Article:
Australia's research priorities for cetaceans
Australian Government scientists conduct non-lethal cetacean research that contributes to the conservation and management of whales around Australia, throughout the Indo-Pacific region, in Antarctic waters, and internationally. The Australian Marine Mammal Centre (AMMC), part of the Australian Antarctic Division (AAD), coordinates Australia's marine mammal research expertise to provide scientific research and advice to underpin Australia's marine mammal conservation and policy initiatives. Research priorities include topics such as population structure and distribution, ageing and diet, and surveys and abundance.
Population structure and distribution
Understanding migration behaviour, population structure and the exploitation history of Australia's whale and dolphin populations is important for the conservation and management of marine mammals. Humpback whales are one of the species for which this research is being undertaken principally using satellite tracking and population genetic analyses. Genetic analyses of biopsy samples collected off the east and west coasts of Australia and from Antarctica are used to understand the migration patterns of humpback whales between the two recognised Australian breeding populations. Biopsy samples are also used to investigate the distribution of these populations on their Antarctic feeding ground, where they were killed in huge numbers by commercial whaling operations through the 20th century.
Ageing and diet
Developing non-lethal methods for estimating the age of whales is a key goal of current research. At present, there is no reliable method to accurately age whales non-lethally as visual assessment techniques are inaccurate and unreliable. Understanding the age structure of a population is essential to understanding population dynamics and recovery from whaling, and therefore developing a non-lethal ageing method is imperative. The two groups of methods that have been researched most extensively are the analyses of lipids and of nucleic acids (DNA and RNA) in either skin or blubber. These samples can be collected non-lethally using biopsy darts.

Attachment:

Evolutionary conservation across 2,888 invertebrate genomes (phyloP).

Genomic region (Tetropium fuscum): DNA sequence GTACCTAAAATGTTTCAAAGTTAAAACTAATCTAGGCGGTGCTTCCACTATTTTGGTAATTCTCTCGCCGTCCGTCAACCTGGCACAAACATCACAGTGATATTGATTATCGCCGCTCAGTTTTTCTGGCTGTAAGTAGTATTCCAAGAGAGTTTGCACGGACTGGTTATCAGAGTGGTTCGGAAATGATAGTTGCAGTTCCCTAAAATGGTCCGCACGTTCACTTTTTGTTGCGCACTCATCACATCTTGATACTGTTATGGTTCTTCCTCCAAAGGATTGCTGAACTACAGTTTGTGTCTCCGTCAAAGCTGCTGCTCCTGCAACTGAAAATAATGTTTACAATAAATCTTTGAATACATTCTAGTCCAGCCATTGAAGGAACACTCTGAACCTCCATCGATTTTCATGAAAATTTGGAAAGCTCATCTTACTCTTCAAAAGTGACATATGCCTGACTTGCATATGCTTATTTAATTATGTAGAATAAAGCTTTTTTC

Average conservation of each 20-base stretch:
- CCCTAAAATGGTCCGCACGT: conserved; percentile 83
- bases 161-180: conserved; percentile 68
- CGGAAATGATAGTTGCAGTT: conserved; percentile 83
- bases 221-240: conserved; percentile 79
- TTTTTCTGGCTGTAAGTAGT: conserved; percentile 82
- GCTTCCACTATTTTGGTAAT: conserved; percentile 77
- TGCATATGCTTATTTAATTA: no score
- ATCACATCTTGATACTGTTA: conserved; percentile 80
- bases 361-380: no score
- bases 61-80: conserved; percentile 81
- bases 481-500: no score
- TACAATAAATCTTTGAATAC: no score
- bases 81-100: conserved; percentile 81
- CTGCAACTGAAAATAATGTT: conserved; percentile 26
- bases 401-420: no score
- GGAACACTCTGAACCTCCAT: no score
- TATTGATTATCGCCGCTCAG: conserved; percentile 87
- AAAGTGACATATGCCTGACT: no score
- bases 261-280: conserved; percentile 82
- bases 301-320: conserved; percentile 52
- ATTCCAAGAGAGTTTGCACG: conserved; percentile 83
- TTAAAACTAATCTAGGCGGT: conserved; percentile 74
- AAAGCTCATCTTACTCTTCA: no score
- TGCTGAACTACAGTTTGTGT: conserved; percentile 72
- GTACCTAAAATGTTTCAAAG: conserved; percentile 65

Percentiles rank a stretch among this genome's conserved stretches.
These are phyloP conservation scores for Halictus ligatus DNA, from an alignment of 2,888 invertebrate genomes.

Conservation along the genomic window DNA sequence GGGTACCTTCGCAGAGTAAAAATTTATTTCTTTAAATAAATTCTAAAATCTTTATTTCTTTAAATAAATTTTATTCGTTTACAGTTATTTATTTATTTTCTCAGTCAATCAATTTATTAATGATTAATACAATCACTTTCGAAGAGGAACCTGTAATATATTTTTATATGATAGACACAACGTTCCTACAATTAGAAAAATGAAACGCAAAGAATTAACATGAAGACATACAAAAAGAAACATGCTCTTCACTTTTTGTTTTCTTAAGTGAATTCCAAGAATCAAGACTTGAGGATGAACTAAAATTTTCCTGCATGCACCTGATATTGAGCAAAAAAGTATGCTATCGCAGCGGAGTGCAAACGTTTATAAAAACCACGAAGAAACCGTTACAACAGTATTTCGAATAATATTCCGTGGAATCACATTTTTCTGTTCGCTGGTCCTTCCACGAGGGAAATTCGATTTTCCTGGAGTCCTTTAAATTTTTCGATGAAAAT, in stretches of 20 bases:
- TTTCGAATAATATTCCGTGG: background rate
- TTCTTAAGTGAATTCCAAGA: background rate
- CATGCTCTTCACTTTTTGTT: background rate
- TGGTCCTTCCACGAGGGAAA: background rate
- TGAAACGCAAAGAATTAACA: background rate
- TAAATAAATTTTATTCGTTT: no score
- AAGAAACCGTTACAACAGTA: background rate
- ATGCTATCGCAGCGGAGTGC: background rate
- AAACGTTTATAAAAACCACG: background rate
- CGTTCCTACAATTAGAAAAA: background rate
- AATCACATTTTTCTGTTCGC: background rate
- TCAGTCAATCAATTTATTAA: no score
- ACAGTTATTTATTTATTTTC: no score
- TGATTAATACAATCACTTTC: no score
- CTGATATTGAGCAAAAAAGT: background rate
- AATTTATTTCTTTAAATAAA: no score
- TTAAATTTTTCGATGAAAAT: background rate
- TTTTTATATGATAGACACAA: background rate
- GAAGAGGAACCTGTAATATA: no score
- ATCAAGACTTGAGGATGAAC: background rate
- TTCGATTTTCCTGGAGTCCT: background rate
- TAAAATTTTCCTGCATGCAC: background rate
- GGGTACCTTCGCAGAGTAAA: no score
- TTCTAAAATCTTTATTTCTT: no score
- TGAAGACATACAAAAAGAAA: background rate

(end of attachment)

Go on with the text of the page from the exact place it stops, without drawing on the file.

The food consumed by any animal is a key aspect of its ecology. The AMMC has pioneered the use of DNA-based analysis of whale faeces to identify prey consumed by whales. DNA identification of prey has been used to investigate the diet of blue whales, fin whales and Bryde's whales.
Surveys and abundance
For more than three decades, the International Whaling Commission has been counting whales in the Southern Ocean for management and conservation purposes with a particular focus on Antarctic minke whales. Each year, ships survey about one-tenth of the Southern Ocean up to the edge of the pack ice thus researching the abundance of minke whales around Antarctica approximately every ten years. The AMMC has an aerial survey program to study the minke whales in the pack ice and their use of various pack ice habitats. In 2007.08, aerial surveys in Antarctica were tested for the first time and found to be successful in assessing whale abundance within the pack ice. During the last two years (2008.09 and 2009.10), full surveys have been conducted over Vincennes Bay near Casey station (66° 17' S 110° 32' E) and also in the Davis Sea/Shackleton Ice Shelf (65° 30' S 94° 0' E) in 2009.10. During these surveys, many cetaceans were seen by the observers and also recorded by high definition video cameras that provide a permanent record of the survey. Additional survey research is undertaken on many other Australian cetaceans including humpback, blue and southern right whales plus many small cetaceans.
Movement and migration
It is important to know about the movement and migration of cetaceans for their proper conservation to reduce and/or eliminate human impacts in areas where they are found. One of the main methods for this is the use of satellite tags. The AMMC has developed a custom made satellite tag for the tracking of whales. These tags transmit their location to satellites orbiting the Earth that provide daily positions and have enough battery power to provide tracking information for up to 170 days. The tracking data will help with the management of human-whale interactions and threatening processes, and particularly to the economically significant whale watching, and oil and gas industries. As some whale species recover from past over-exploitation, interactions with shipping and industrial activities will also increase, and movement information will assist in reducing these potential impacts. Satellite tags have been deployed on humpback, blue and southern right whales.
The contents of this document have been compiled using a range of source materials and is valid as at May 2010. The Australian Government is not liable for any loss or damage that may be occasioned directly or indirectly through the use of or reliance on the contents of the document.
Image credits front page: c Commonwealth of Australia (GBRMPA)